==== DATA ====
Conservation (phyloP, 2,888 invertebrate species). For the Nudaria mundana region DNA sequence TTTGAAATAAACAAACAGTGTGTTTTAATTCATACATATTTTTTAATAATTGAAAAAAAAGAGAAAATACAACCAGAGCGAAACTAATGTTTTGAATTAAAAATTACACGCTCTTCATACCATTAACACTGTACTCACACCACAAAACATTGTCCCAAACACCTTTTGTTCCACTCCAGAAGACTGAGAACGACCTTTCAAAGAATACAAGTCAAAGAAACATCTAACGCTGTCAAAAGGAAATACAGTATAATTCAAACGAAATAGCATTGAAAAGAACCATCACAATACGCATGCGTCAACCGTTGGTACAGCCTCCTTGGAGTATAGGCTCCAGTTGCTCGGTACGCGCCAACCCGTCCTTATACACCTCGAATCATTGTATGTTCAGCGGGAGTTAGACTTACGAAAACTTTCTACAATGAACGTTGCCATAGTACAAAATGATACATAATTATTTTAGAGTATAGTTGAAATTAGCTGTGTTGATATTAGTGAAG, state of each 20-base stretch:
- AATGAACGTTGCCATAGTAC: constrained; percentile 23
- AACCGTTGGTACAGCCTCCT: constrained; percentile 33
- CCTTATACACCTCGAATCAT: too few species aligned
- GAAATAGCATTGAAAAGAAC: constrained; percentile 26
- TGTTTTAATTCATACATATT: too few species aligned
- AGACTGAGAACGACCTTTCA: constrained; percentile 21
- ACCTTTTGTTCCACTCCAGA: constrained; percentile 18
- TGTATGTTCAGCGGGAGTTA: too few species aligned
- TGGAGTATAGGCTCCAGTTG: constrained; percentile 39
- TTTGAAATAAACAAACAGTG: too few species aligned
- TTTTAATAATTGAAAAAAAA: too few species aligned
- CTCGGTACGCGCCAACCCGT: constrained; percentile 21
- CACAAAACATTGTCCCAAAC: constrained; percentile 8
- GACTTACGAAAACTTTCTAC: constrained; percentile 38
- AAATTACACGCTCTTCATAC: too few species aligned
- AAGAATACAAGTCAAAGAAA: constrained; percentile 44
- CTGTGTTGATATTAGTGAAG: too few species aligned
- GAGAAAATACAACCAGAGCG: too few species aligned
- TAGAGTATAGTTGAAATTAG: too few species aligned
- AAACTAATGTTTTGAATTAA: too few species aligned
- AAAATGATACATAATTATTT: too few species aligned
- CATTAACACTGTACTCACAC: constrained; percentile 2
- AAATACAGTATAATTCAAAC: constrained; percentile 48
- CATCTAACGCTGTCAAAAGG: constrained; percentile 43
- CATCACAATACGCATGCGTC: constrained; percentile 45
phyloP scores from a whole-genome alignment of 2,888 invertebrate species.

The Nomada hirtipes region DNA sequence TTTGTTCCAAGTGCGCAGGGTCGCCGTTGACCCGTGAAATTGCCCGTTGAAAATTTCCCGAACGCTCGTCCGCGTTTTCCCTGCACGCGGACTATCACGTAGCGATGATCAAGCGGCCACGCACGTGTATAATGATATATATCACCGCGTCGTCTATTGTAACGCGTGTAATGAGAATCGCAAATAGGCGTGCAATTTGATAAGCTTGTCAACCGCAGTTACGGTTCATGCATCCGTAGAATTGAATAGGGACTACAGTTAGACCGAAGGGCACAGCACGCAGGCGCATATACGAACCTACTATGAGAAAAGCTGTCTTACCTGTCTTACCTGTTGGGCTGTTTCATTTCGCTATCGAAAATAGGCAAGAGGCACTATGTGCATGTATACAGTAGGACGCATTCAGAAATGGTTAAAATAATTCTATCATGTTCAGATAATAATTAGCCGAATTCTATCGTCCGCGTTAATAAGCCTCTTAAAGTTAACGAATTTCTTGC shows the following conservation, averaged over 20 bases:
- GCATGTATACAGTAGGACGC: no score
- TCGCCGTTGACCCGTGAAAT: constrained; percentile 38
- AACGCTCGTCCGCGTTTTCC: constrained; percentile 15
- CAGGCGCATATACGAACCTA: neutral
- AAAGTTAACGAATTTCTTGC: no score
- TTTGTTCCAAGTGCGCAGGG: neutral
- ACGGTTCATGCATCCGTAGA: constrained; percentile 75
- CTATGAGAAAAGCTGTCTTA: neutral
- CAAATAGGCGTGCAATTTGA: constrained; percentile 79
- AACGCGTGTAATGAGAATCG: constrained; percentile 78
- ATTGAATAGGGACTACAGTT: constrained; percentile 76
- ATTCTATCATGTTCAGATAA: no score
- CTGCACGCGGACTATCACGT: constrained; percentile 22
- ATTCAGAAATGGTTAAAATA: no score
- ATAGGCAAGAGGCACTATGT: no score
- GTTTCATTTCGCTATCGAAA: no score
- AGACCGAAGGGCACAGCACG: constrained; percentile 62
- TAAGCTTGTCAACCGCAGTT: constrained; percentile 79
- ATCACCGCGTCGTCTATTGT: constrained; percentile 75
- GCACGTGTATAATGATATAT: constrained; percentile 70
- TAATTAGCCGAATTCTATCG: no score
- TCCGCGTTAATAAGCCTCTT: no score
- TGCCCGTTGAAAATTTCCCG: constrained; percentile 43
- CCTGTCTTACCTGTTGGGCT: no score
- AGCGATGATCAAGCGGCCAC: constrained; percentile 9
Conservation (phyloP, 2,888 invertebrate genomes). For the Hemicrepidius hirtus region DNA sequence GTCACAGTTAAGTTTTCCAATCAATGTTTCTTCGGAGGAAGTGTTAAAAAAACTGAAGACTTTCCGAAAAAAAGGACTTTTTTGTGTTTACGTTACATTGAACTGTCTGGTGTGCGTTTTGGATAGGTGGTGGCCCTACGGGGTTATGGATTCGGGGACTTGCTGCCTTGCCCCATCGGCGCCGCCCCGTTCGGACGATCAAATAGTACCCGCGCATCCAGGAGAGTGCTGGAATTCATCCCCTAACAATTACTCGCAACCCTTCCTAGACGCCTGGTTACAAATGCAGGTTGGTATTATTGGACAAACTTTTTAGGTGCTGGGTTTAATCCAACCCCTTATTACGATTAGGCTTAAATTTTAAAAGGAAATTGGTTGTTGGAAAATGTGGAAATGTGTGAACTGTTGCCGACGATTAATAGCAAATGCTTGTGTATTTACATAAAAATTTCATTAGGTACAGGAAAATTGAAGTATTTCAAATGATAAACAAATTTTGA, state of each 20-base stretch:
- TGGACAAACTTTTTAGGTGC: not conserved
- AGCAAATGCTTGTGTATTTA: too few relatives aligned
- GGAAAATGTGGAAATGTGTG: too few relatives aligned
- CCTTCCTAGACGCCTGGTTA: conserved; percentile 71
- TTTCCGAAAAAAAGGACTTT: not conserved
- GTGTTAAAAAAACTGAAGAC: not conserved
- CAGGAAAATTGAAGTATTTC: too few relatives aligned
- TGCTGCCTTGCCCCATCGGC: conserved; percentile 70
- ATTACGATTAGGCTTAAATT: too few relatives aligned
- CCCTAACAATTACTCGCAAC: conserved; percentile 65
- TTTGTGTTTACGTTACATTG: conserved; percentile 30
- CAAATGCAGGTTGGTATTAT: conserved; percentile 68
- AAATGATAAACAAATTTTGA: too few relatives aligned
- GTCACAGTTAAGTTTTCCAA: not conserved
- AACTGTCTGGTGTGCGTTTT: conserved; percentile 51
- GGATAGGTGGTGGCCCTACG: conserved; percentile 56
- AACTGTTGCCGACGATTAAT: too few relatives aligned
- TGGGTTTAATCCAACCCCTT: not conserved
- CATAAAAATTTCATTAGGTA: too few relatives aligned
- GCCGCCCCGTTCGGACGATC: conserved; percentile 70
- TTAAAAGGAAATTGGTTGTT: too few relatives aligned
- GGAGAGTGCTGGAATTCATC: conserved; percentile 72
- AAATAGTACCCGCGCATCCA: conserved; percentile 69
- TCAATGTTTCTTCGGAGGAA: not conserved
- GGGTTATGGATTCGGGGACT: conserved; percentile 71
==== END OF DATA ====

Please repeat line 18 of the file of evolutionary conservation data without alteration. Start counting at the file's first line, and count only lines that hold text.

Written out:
- CTGTGTTGATATTAGTGAAG: too few species aligned